As for the drum, does it still work? The first order of business would be making sure those drum brake shoe linings are still viable, bearing in mind that they may have some asbestos in the pad material, i.e., be careful when working with them and wear a respirator if you need to de-glaze them and the brake drum.

    If the brake shoe linings are shot, you can probably have them relined or you may be able to find some NOS parts with a little bit of searching. They're rare but available and occasionally found on hand in places that specialize in bicycle & motorcycle restorations (I believe the Atom like the Arai drum was originally made for use on mopeds).

    As for operating the brake, I'd suggesting using what most tandem teams using bar-end shifters have used for the past 15-20 years, a thumb shifter mounted on either the captain or stoker's bars.

    If you'd like to keep some level of dual control brakes, search for a pair of Dia-Compe 287T brake levers. They have dual-brake cable controls and route the cables out from under the brake lever body. Again, I'd suggest a modification to the original configuration if you go dual control by running your front rim brake off of a single lever and their pairing your rear rim and drum off another.

    You can run dual rim and single rear drum... it'll work. But I prefer to see a bomb-proof front brake installation that provides riders with intiutive performance vs. trying to optimize the front & rear rim brakes to operate effectively off of a single brake lever while giving up the other to a drum brake that can't stop your tandem... it can only slow it down. Moreover, if you get the "balance" wrong on the rear rim + rear drum, you'll just skid the rear tire and, well... that's not good either.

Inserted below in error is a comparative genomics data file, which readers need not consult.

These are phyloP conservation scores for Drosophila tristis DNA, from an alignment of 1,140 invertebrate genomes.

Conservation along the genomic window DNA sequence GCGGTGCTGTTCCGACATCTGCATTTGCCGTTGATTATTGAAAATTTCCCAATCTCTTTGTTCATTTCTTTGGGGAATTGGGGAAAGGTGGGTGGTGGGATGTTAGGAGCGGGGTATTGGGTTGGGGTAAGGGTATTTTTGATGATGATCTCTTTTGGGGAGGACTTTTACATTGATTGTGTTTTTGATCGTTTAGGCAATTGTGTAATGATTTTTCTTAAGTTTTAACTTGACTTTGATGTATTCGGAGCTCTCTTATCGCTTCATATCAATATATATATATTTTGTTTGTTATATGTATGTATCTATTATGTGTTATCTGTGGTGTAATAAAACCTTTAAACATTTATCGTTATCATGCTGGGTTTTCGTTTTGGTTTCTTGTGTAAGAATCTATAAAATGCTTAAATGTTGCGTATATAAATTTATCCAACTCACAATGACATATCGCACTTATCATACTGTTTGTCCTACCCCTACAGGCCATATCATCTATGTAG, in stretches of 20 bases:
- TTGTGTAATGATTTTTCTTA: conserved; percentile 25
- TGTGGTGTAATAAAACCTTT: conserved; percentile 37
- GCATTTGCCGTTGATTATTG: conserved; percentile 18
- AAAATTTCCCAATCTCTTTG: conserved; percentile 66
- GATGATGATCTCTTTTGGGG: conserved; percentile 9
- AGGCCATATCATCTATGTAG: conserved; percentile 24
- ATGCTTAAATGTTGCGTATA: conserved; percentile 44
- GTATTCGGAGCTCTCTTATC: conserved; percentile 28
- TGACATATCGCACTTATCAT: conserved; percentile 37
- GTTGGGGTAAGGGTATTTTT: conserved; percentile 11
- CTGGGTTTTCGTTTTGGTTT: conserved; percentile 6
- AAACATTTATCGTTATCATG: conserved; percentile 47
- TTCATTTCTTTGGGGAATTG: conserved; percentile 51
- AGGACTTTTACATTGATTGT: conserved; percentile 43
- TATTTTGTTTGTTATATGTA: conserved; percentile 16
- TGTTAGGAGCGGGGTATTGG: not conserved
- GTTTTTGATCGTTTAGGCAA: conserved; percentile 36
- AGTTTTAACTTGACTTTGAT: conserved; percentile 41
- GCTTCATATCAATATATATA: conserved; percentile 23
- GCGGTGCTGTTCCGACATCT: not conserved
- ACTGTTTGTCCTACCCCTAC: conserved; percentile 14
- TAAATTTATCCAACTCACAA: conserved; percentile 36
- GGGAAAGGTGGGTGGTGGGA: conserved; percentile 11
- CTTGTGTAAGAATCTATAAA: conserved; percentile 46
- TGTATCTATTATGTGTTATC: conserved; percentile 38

Just my .02.
    Excellent advice on splitting the brakes. I did so on our vintage Santana on the advice of many in this forum and am very happy I did. That said, I am confused by the comment about rims. I totally value TandemGeek's experience and opinion but I am baffled by the comment about rim brakes. Agreed, get rid of the Campy side pulls, put 'em on a vintage single where they belong. But are rim brakes really that bad???? The rims don't appear to be in that bad of shape in the pics. Our 400 pound team doesn't have much trouble descending with rim brakes and an Arai drum, and we live where there are big hills.

    Yes to splitting the brakes, some of the best advice I have received. I used an old Deore FD shifter I got at a used bike shop for 5 buck and it works great! The STI lever is an interesting one too.

  5. #5
    Senior Member swc7916's Avatar